"Even now, says the Lord, return to me with your whole heart ..." (Joel 2:12) This Scripture begins the first reading on Ash Wednesday, Feb. 21, and sets the tone for the entire season of Lent.
To reconcile with God is the function of the sacrament of reconciliation. According to the Rite of Penance, "It is therefore fitting to have several penitential celebrations during Lent, so that all the faithful may have an opportunity to be reconciled with God and their neighbor and so be able to celebrate the paschal mystery in the Easter Triduum with renewed hearts." (No. 13)
Father Norbert Rappold, pastor of St. Agnes Church in Mena, said Lent has always taken on a penitential theme.
"Originally it was tied very much into RCIA (Rite of Christian Initiation of Adults)," he said. "It was a time in which they really examined their lives and began to really seriously turn away from their sinful ways and embrace Scripture, embrace the Gospel, embrace this new way of life."
As the Church evolved and people were growing up in the faith and there was less of a need for adult conversion, "this season of Lent was found to be more beneficial still as a season to stop and seriously reflect on 'where am I in my life? Am I turning away from sin? And am I turning toward God?'" he said. "Confession just very naturally fits into the season of Lent and the penitential season that it was always meant to be."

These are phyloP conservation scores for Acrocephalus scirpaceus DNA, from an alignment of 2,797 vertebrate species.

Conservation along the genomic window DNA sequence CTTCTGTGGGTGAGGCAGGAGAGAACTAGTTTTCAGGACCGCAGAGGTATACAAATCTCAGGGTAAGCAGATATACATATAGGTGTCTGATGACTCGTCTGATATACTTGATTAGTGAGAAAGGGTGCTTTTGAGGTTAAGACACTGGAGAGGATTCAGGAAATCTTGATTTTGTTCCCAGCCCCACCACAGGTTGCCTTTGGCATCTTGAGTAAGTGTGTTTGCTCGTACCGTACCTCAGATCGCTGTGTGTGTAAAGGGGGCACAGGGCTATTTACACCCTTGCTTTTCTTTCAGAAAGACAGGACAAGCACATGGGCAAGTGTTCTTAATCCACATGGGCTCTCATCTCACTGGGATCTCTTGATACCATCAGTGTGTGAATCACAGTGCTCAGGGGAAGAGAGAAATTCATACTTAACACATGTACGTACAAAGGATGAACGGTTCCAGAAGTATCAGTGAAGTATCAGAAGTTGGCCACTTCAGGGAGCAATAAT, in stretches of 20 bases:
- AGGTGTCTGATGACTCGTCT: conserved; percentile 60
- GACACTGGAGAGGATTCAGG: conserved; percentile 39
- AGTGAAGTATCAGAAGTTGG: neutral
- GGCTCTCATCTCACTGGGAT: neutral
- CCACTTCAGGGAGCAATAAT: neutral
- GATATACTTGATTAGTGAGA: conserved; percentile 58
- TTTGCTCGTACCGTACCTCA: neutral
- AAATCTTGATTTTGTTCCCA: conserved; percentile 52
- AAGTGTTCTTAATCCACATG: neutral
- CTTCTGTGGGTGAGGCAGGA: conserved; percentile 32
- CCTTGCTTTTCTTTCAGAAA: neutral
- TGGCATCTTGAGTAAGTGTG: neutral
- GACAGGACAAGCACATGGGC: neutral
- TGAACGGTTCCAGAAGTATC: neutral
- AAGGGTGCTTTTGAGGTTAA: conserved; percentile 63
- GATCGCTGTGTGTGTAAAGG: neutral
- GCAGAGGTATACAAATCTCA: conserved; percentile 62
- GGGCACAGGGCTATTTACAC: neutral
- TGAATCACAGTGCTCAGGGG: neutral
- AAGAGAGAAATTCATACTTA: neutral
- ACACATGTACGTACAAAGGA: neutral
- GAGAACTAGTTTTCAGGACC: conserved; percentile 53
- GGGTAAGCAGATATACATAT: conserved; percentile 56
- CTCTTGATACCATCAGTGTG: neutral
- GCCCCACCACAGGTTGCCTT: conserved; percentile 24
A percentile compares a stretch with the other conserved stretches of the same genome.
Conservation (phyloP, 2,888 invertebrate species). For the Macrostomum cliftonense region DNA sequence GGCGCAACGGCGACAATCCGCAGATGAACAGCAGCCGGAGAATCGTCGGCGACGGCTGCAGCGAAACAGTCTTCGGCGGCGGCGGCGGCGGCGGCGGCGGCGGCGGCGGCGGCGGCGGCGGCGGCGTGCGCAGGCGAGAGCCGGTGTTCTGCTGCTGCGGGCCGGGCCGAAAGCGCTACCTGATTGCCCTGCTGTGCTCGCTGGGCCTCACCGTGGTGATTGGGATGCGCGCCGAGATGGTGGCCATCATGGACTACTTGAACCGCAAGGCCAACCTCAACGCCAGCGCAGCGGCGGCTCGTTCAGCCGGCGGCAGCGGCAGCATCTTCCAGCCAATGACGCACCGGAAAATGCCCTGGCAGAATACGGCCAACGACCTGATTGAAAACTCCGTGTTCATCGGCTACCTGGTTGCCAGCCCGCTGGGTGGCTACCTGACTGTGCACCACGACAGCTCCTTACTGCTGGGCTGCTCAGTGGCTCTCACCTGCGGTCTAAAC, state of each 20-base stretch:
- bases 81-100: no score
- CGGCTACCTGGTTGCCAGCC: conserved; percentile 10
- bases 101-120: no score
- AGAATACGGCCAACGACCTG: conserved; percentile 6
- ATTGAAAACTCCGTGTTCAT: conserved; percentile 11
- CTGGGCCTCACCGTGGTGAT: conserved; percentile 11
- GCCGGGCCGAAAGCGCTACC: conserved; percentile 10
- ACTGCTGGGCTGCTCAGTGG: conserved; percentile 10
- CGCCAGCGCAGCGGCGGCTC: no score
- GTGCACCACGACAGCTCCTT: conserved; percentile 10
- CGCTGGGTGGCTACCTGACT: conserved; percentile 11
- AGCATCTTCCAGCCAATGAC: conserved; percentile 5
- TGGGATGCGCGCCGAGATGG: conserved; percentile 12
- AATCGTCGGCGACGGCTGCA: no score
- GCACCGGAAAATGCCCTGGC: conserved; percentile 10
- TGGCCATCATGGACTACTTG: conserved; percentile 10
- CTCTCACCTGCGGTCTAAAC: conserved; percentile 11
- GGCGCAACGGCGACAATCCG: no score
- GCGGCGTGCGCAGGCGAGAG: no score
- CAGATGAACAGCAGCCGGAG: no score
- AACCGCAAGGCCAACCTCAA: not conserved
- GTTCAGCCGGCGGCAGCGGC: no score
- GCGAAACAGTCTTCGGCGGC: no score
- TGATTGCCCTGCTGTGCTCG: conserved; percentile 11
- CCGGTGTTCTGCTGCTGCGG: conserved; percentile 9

Msgr. David LeSieur, pastor of St. Vincent de Paul Church in Rogers, said the connection of confession with Lent is related to baptism.
"We are either preparing during Lent to recommit ourselves to our baptismal promises at the Easter Vigil, or we are preparing to be baptized," he said. "Lent is a season of reflection on and repentance for sin. Reconciliation, like Lent, is tied into our fidelity to the meaning of baptism in Christ - dying and rising with him.
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